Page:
Victim’s mother: IS duo should face trial

Media captionBethany Haines on the capture of IS duo

The families of some of the victims of an Islamic State group that beheaded hostages have said two captured fighters should face trial.

British fighters Alexanda Kotey and El Shafee Elsheikh were captured by Syrian Kurdish forces.

Bethany Haines – whose father David, a British aid worker, was beheaded by the cell – said she hopes they die a “slow, painful death”.

Kotey and Elsheikh were two of four UK IS members known as “the Beatles”.

“They should be locked up and throw away the key,” Ms Haines said.

Should there be a trial, she said she would attend and “look them in the eye and let them know I am who I am and they have certainly destroyed a big part of my life. Hopefully there will be some justice.”

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Alexanda Kotey, left, and El Shafee Elsheikh were the last two members of the cell at large

Diane Foley – whose son James, an American journalist, was beheaded by the cell – said she wanted the two men to face life imprisonment.

She told BBC Radio 4’s Today programme: “Their crimes are beyond imagination.”

Mrs Foley said that she would like the men to face trial in the US but she would be “most grateful” as long as “they are brought to fair trial and detained and justice is served”.

“It doesn’t bring James back, but hopefully it protects others from this kind of crime,” she said.

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James Foley was kidnapped by IS while reporting in Syria in 2012. In 2014, a video emerged showing his murder

Kotey and Elsheikh were the last two of “the Beatles”, so-called because of their British accents.

Kotey, from west London, was a guard for the execution cell. The US State Department says he took part in the torture of hostages and acted as a recruiter for IS.

Elsheikh “earned a reputation for waterboarding, mock executions, and crucifixions” while serving as the cell’s guard, the US state department says.

Both are designated terrorists by the US, which says they have used “exceptionally cruel torture methods.”

They worked with the cell’s alleged ring-leader, Mohammed Emwazi.

Dubbed Jihadi John, he was the masked militant from west London who featured in gruesome IS videos, taunting Western powers before beheading hostages.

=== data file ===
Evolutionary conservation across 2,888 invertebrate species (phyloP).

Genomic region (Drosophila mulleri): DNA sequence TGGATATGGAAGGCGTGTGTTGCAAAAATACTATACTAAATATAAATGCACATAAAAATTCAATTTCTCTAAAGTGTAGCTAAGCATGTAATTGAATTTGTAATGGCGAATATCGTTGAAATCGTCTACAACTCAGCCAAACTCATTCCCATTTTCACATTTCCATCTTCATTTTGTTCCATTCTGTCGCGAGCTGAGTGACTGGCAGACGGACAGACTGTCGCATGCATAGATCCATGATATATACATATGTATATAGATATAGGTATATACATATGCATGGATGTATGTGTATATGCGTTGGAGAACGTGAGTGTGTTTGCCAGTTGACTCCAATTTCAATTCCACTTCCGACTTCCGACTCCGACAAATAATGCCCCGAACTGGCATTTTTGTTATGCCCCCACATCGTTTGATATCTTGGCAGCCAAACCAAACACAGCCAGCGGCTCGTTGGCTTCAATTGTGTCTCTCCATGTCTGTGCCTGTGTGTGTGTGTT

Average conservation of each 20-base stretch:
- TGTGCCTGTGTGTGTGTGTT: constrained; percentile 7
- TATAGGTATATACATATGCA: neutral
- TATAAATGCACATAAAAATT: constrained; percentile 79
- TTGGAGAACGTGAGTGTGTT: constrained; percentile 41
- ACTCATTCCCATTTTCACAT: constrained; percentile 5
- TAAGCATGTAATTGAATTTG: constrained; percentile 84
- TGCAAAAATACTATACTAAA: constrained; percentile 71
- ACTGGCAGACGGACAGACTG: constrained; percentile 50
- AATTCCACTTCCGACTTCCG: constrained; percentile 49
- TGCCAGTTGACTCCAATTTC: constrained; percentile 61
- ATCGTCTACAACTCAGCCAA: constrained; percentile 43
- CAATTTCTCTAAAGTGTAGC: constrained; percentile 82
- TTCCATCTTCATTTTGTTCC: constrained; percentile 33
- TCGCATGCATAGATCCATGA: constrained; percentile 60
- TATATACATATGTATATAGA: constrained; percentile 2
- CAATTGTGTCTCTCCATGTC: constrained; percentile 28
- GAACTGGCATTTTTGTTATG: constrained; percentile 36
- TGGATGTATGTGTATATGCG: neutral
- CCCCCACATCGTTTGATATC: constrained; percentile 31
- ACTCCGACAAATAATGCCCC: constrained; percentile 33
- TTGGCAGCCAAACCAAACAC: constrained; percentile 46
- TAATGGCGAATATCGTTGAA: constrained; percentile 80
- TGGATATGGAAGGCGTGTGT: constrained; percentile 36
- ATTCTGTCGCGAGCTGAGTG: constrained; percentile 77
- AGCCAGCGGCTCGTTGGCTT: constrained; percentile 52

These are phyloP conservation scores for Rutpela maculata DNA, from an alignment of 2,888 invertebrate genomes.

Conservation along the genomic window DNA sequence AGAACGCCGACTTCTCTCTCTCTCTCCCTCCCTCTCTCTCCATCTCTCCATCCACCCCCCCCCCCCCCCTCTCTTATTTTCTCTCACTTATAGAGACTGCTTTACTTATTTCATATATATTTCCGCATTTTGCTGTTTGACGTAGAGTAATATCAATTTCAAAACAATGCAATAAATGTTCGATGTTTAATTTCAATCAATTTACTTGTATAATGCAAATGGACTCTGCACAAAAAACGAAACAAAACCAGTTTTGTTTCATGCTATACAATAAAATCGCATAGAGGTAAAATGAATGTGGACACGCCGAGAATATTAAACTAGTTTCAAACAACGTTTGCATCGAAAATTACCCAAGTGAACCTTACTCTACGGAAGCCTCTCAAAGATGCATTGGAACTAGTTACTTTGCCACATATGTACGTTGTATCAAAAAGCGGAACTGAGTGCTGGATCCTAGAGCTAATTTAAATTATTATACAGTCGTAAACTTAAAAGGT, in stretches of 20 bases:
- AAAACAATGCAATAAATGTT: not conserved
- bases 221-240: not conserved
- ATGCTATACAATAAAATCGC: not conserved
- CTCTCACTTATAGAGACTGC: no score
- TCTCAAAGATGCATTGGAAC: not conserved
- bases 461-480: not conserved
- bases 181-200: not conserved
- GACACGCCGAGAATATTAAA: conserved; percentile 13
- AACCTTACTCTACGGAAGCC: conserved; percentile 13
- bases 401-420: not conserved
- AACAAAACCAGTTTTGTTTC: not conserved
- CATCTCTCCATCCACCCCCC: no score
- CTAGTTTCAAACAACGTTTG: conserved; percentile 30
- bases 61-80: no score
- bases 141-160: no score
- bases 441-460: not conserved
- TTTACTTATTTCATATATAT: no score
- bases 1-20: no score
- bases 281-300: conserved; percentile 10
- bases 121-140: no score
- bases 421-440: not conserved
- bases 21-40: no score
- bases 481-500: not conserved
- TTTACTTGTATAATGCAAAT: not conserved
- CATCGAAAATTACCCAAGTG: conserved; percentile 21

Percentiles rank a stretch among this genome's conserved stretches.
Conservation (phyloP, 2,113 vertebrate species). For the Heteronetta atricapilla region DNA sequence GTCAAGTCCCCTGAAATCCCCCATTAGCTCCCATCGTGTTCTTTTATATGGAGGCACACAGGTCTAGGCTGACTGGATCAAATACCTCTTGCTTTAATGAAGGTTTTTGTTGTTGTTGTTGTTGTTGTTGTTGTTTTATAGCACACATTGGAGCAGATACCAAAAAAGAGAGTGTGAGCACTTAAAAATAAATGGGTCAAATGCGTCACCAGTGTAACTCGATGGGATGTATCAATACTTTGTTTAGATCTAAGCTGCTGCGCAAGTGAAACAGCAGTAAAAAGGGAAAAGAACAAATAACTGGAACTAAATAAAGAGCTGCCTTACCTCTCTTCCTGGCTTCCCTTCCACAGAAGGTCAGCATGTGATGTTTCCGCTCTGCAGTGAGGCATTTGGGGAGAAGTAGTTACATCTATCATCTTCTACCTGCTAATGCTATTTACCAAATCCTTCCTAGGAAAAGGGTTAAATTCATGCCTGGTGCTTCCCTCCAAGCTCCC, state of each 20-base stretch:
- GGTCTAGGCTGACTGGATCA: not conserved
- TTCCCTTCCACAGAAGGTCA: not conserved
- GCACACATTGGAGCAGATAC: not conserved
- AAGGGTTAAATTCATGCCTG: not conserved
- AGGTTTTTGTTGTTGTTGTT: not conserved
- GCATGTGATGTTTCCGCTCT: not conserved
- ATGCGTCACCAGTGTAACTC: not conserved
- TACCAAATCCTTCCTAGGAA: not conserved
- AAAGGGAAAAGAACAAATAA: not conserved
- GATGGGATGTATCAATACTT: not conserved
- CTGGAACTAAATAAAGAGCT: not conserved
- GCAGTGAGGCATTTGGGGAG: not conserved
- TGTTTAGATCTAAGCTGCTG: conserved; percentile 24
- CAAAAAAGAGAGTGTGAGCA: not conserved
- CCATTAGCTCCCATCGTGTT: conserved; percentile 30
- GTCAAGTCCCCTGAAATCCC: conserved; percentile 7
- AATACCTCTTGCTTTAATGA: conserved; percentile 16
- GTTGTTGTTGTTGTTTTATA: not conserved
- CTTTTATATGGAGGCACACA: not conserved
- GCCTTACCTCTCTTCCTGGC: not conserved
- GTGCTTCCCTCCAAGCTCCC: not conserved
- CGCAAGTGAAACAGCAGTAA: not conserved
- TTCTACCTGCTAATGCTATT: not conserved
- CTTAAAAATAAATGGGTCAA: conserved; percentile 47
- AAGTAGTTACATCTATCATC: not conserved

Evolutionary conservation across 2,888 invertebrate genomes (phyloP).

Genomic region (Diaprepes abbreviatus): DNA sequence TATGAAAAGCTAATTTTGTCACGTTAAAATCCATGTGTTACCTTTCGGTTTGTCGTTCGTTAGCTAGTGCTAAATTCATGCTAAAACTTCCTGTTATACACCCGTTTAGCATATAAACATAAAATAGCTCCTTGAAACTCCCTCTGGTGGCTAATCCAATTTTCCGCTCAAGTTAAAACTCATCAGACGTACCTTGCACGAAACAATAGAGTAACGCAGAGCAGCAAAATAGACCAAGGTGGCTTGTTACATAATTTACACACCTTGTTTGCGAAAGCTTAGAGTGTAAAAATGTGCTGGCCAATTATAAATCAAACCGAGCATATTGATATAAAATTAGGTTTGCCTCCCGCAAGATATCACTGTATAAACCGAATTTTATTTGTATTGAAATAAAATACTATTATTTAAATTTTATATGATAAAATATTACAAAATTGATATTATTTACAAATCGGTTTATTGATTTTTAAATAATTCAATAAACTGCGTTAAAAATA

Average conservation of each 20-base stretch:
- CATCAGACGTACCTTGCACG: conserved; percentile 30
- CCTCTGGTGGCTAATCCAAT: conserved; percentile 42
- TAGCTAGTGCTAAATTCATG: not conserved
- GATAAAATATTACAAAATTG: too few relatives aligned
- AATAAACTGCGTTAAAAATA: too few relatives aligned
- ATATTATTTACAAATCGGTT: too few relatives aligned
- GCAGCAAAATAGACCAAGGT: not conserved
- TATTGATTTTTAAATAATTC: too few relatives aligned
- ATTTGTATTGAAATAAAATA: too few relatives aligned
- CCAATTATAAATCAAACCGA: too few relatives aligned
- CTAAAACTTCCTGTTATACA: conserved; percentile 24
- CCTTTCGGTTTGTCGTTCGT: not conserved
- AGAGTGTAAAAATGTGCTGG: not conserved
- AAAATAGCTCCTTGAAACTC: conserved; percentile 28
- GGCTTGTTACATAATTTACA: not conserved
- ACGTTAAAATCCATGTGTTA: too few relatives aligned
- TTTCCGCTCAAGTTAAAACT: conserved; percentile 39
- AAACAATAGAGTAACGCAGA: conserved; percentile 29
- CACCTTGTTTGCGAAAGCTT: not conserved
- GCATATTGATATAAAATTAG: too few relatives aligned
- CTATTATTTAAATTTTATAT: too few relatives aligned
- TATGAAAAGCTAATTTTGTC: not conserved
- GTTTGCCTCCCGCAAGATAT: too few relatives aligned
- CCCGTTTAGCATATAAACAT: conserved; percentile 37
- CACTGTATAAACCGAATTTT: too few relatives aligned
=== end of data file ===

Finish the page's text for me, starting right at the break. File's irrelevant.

Mr Foley was one of the victims whose death was seen in those videos. Others were British aid workers David Haines and Alan Henning, US journalist Steven Sotloff, and American aid worker Peter Kassig.

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Mr Haines was working for a French aid agency when he was captured by Islamic State militants

Emwazi was killed in a drone strike in 2015 in Raqqa, the former de facto IS capital in Syria.

Aine Davis, also from west London and the fourth member of the cell, was convicted of being a senior IS member. He was jailed in Turkey last year on terrorism charges after being arrested near Istanbul in 2015.

The father of Aine Davis has told the BBC that his son had nothing to do with the cell.

Nicolas Henin, a French journalist who spent 10 months as an IS captive, told Today that he wanted justice and not revenge.

He stressed that any attempt to deny the men of their civil rights would only feed IS’s claims of victimisation by the West.

“I will be extremely frustrated if they were not offered a fair trial and I don’t think the local authorities in northern Syria or detention in Guantanamo Bay would be justice,” he said.

US officials said the “execution cell” had beheaded at least 27 hostages and tortured many more. They confirmed the latest arrests.

Officials quoted by US media said the two men had been captured by members of the US-backed Syrian Democratic Forces (SDF), who are targeting remnants of IS.

A Kurdish official from the SDF has said Kotey was on his way to Turkey when he was captured.

“He was intending to escape towards Turkey with co-operation and co-ordination with friends of his on the Turkish side. He is now under investigation with us,” Redur Xelil said.

A Turkish security official called the claim “nonsense”.

‘Citizenship stripped’

It is understood that Kotey and Elsheikh have been stripped of their British citizenship, but the Home Office says it cannot comment on individual cases.

Under UK law, the home secretary has the right to revoke citizenship if the individual acts in a way that is not “conducive to public good” or “seriously prejudicial to the vital interests of the United Kingdom”.

In recent years there has been an increasing use of these powers, particularly for those who may be involved in extremist activity or terror training overseas.

A Home Office Freedom of Information response in 2016 revealed there had been 81 deprivation of citizenship orders made between 2006-2015.

In November, the BBC uncovered details of a deal that let hundreds of IS fighters – including foreign militants – and their families escape from Raqqa in Syria.

BBC security correspondent Gordon Corera said that uncovering the whereabouts of unaccounted fighters after the fall of Raqqa was “top of the agenda” for Western security services.

Media captionUS-backed forces may be celebrating, but IS has not been defeated

Victim’s mother: IS duo should face trial}

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